AWS Database Blog
Testing Automatic Failover to a Read Replica on Amazon ElastiCache for Redis
Darin Briskman is a developer evangelist at Amazon Web Services. You can reach him @briskmad
“Trust, but verify.”
— U. S. President Ronald Reagan, 1987
In this comment, President Reagan quoted a Russian proverb to describe his philosophy for nuclear disarmament treaties. But the same philosophy also applies well to DevOps!
Amazon ElastiCache for Redis provides high availability, with automated failover and recovery. When you create an ElastiCache cluster, if you are using Redis Cluster Mode, you set the number of shards in the cluster. Each shard has one primary node (for reads and writes) and from zero to five replica nodes (for reads and failover protection). A cluster can be as small as a single shard with zero replicas (1 node) and as large as 15 shards each with 5 replicas (90 total nodes).
Failures don’t happen often in AWS, but any machine fails, eventually. When a replica node fails, the failure is detected and the node replaced in a few minutes.
In Redis Cluster, when a primary node fails, the Redis cluster detects the failure and promotes a replica node to be the new primary for the shard. The cluster informs all nodes in the cluster and all clients about the change. This process should usually take about 30 seconds. The failed node is then replaced and returned to the cluster as a replica node. You can use Redis Cluster with ElastiCache by choosing engine version 3.2.4 and Cluster Mode enabled in the ElastiCache Management Console.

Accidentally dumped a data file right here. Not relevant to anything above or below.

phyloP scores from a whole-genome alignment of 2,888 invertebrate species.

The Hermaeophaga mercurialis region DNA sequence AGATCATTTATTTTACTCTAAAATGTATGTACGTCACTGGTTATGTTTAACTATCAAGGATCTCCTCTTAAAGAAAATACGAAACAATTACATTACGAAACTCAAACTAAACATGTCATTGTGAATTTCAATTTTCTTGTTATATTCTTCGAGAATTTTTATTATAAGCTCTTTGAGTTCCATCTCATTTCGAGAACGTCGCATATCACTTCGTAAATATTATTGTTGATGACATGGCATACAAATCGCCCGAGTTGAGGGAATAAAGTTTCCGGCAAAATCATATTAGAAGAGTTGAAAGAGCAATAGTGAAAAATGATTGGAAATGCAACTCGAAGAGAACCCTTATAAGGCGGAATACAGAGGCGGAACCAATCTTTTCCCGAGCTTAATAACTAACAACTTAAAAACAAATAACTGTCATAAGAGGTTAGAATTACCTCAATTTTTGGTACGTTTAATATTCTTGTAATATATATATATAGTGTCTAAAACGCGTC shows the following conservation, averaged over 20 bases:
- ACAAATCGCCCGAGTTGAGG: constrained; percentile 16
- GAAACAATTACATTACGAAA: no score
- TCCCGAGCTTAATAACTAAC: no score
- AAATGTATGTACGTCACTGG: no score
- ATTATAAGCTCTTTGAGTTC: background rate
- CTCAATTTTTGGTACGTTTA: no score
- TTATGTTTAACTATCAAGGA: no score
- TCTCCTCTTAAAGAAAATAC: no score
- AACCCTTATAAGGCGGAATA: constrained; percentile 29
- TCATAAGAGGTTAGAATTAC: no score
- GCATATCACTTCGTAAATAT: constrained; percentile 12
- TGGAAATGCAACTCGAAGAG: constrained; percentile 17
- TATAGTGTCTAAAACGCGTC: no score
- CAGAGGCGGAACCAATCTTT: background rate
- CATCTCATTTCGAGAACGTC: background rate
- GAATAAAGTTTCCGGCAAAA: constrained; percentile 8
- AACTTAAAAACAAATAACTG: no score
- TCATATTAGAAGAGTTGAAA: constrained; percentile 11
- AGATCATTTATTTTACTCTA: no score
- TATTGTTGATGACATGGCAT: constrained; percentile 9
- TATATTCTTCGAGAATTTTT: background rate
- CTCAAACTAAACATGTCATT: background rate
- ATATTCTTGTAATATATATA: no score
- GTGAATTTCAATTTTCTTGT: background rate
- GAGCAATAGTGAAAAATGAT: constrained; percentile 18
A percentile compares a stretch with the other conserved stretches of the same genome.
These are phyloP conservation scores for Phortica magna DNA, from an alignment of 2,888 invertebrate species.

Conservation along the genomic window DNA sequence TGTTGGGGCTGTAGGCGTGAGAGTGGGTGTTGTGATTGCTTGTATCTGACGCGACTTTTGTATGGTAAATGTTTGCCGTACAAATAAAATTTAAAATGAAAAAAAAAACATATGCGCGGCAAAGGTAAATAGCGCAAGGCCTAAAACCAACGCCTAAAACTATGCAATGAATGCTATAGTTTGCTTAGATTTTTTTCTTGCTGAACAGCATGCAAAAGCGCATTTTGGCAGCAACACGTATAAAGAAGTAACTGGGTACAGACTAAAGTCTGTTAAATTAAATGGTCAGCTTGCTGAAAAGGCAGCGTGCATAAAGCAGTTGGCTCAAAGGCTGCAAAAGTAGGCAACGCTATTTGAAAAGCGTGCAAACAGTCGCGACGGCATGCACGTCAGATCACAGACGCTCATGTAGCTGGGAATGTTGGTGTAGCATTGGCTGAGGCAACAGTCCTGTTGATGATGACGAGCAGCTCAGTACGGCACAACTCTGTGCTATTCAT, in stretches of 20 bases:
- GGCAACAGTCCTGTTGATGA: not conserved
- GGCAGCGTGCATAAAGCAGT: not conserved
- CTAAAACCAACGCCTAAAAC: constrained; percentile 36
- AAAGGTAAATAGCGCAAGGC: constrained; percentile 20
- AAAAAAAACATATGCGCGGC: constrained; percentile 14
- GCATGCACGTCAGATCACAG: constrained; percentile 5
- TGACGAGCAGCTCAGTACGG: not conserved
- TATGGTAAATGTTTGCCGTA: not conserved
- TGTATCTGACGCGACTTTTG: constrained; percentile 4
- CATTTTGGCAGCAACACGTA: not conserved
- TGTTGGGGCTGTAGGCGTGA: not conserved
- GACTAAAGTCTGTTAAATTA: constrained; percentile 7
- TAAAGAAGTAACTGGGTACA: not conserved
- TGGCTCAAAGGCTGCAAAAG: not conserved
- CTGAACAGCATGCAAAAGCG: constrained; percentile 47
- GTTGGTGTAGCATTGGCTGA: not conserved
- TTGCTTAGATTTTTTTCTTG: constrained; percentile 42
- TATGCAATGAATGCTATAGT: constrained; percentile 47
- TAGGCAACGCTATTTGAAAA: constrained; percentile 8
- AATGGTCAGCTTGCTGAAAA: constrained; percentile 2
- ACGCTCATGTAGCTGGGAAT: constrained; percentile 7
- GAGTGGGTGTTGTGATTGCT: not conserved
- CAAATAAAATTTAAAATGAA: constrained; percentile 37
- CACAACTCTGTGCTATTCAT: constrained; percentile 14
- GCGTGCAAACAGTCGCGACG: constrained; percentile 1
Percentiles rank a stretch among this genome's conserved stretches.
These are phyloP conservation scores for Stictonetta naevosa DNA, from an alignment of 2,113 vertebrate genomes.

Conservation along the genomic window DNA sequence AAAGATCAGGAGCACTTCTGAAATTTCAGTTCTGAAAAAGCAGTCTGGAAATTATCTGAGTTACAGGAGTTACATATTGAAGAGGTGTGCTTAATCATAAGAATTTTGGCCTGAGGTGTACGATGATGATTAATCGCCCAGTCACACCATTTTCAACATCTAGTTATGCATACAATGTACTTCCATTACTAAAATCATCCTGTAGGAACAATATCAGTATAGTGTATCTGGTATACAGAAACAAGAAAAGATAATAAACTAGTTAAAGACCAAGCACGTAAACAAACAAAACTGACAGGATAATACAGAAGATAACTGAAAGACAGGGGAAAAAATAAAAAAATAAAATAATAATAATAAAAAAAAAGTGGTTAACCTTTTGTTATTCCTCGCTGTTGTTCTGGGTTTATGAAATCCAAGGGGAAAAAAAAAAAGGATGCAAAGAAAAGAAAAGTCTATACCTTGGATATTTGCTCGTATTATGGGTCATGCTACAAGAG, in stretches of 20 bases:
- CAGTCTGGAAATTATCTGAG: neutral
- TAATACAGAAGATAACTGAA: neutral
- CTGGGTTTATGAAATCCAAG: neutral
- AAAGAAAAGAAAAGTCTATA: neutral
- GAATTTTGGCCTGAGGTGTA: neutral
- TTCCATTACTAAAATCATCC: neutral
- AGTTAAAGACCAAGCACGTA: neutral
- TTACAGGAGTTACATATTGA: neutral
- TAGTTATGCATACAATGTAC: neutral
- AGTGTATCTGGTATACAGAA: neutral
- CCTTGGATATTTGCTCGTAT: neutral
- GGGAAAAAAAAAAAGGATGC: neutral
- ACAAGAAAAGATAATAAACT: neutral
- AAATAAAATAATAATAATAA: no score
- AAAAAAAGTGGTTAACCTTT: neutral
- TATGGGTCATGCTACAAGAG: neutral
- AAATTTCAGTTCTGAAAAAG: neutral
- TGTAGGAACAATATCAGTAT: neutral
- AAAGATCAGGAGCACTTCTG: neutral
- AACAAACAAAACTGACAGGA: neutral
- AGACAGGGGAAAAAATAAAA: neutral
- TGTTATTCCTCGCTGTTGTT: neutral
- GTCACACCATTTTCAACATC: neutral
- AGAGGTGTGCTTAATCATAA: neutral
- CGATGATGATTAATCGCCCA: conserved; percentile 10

You can trust me on this one… but you should also verify.
Verifying is easy, thanks to ElastiCache Test Failover. Using the console or the AWS CLI, you can simulate a failure for any node in your ElastiCache cluster and see how the failover process works for your own applications. You can test failover on both multishard and single-shard environments, and even on the older Redis 2.8 branch. To do that in the console, simply choose the cluster and shard of your choice to see the Nodes view, and then choose Failover primary.
Be careful with this technique. It works the same on all clusters, because AWS has no way to know if any cluster is in a development, test, or production role. Don’t cause failures on production nodes unless you’re certain that you want to test that production cluster.
Give ElastiCache Test Failover a try!